SIZE: Tiny in size; adults measure one-eighth of an inch, while young nymphs may be the size of a pinhead.
COLOR: Dark brown to black body with darker legs.
BEHAVIOR: Like all ticks, the blacklegged tick is a bloodsucking ectoparasite. Ticks require a blood meal at each stage of life in order to grow. The adult female will engorge herself with blood to obtain the nourishment necessary to produce the thousands of eggs she will lay soon. Commonly known as the deer tick, blacklegged ticks have a two-year cycle beginning in the spring when the female tick deposits her eggs. Despite the thousands of eggs produced, only a small percentage will survive to maturity. They are usually found in wooded areas and fields where mammalian hosts such as deer, rodents and others live.
Blacklegged ticks are the primary vector of Lyme disease in the eastern United States. They also carry other diseases including Anaplasmosis, Babesiosis and Ehrlichiosis. The tiny larvae get their first blood meal from small rodents. The later-stage larvae attack deer and larger animals.
Ticks imbed their mouthparts, not their entire head, as some commonly believe, into their host. They inject an anti-clogging agent to keep the blood from clotting so they can feed. During feeding, blacklegged ticks may inject the bacterium that causes Lyme disease or other pathogens. Due to the small size of this tick, its presence can go unnoticed for several days. If the tick is attached in an inconspicuous area of the body, such as on the back or under the hairline, the potential for transmission of disease is increased if the tick itself is infected.
Lyme disease was first detected in 1976 in Lyme, Connecticut, when an unusually large number of children suffering similar symptoms came down with an unidentified illness. The illness was later found to be transmitted by the blacklegged tick, Ixodes scapularis. In 1981, a spirochete named Borrelia burgdorferi was isolated and confirmed as the causative pathogen.
Studies have shown that 90 percent of the blacklegged ticks may be infected with B. burgdorferi in parts of the northeastern states. Lyme disease most often begins with the appearance of a spreading bull’s-eye rash at the site of the bite. This rash, called erthema chronicum migrans or ECM, is seen in about 60 percent of patients. Most victims of Lyme disease report a flu-like illness at first and often dismiss the symptoms as a “24-hour bug,” overexertion or lack of rest. Lyme disease is very difficult to diagnose because each victim’s symptoms may differ.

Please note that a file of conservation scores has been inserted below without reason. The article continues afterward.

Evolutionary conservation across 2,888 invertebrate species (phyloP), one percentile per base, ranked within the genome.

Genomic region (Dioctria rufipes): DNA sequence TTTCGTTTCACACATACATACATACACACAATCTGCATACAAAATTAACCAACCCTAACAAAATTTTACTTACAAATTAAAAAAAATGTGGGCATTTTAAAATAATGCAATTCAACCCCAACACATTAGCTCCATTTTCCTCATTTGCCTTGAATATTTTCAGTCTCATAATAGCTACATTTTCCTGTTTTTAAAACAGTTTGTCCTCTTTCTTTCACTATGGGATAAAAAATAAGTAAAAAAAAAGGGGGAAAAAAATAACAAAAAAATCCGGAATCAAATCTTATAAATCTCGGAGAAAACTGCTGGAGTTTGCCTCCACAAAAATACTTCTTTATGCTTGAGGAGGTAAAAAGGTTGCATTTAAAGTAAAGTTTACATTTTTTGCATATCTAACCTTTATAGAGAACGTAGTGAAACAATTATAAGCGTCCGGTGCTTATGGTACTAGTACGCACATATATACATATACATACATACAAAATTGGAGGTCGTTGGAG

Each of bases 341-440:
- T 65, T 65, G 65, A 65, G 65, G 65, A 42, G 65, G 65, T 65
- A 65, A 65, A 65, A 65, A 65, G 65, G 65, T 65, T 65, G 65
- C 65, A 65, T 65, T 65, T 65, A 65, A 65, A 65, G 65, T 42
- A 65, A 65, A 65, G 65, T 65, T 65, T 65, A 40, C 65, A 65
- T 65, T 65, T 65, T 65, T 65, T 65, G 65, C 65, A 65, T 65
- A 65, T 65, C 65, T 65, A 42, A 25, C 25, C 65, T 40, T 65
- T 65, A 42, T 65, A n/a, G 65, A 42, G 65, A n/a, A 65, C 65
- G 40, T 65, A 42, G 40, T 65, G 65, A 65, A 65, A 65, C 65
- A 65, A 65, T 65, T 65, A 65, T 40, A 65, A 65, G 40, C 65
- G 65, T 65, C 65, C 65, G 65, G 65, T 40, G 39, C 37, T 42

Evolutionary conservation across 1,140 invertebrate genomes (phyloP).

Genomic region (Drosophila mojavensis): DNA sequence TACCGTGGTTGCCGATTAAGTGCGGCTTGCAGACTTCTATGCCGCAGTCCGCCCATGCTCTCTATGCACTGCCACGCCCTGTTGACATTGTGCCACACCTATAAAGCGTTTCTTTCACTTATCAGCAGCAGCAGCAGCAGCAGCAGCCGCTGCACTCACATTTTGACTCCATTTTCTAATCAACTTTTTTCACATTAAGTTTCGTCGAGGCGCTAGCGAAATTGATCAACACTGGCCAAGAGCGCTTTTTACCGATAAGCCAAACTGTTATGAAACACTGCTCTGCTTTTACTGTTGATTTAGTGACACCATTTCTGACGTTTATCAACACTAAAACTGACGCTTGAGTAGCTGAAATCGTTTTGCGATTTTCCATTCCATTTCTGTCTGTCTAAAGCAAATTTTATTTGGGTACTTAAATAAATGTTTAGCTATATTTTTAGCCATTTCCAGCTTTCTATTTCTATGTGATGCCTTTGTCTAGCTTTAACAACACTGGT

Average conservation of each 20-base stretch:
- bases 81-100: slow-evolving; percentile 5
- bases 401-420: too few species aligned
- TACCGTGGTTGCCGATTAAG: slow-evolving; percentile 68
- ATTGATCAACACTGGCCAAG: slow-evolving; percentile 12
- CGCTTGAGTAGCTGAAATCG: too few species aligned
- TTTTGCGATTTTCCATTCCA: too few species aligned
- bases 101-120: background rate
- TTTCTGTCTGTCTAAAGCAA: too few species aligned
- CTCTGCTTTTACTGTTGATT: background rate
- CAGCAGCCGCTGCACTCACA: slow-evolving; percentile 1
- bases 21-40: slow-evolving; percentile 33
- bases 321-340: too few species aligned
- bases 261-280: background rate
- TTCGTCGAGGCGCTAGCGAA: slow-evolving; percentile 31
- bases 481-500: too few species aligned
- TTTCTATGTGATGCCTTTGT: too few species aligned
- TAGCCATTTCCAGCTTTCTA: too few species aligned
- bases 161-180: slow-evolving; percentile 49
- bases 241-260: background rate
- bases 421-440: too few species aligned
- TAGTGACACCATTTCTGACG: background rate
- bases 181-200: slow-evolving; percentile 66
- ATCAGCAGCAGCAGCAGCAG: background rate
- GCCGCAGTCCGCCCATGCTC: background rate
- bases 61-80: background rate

For more information regarding tick-borne diseases, visit the website of the Centers for Disease Control.
Blacklegged ticks are primarily found in the eastern United States and are particularly common in the Northeast. They frequent wooded areas and fields and are more common around homes and buildings in secluded or rural areas. Unlike the brown dog tick, this species is rarely found indoors unless discovered on dogs or cats.
Blacklegged ticks are difficult to control, therefore, the services of an experienced professional are recommended. Treatments may be necessary in shaded areas of the yard where these ticks are usually found. The best way to avoid tick bites is to stay away from tick-infested areas. It may sometimes be necessary to work or walk in areas potentially inhabited by ticks. If so, the following recommendations will reduce the chance of tick bites:
Wear long-sleeved shirts and long pants. Light colors are best so ticks are easier to detect.
Secure the bottom of pants inside socks or tie close around the ankles.
Wear a hat.
Tuck long hair under a hat.
Use tick repellent applied to clothing, particularly the lower body and the arms.
Carefully inspect your body after exiting infested areas. Have another person inspect your backside and back of your head.
Carefully inspect children for whom you are responsible if they have been in areas potentially infested by ticks.
Wash clothing in warm water and detergent immediately.
Never throw potentially infested clothing in a hamper with other clothes or onto the floor.
Protect pets by preventing them from venturing into tick-infested areas or consult your veterinarian for tick treatment products. Remember, your dog can also contract Lyme disease or sometimes fatal diseases such as Ehrlichiosis from ticks.
Inspect pets carefully for ticks after walking them in wooded areas or fields.
To remove a tick embedded in your skin, do not grasp it by the abdomen and pull. You may squeeze its stomach fluids into your skin, increasing the chance for infection. Use fine-tipped tweezers to grasp the tick by the head next to the skin and slowly pull backward. Working slowly permits the tick to withdraw its mouthparts so they do not detach and remain in the skin, causing irritation. Once the tick has been removed, cleanse the area well with soap and water. You may want to disinfect the bite site with alcohol or apply an antibiotic cream.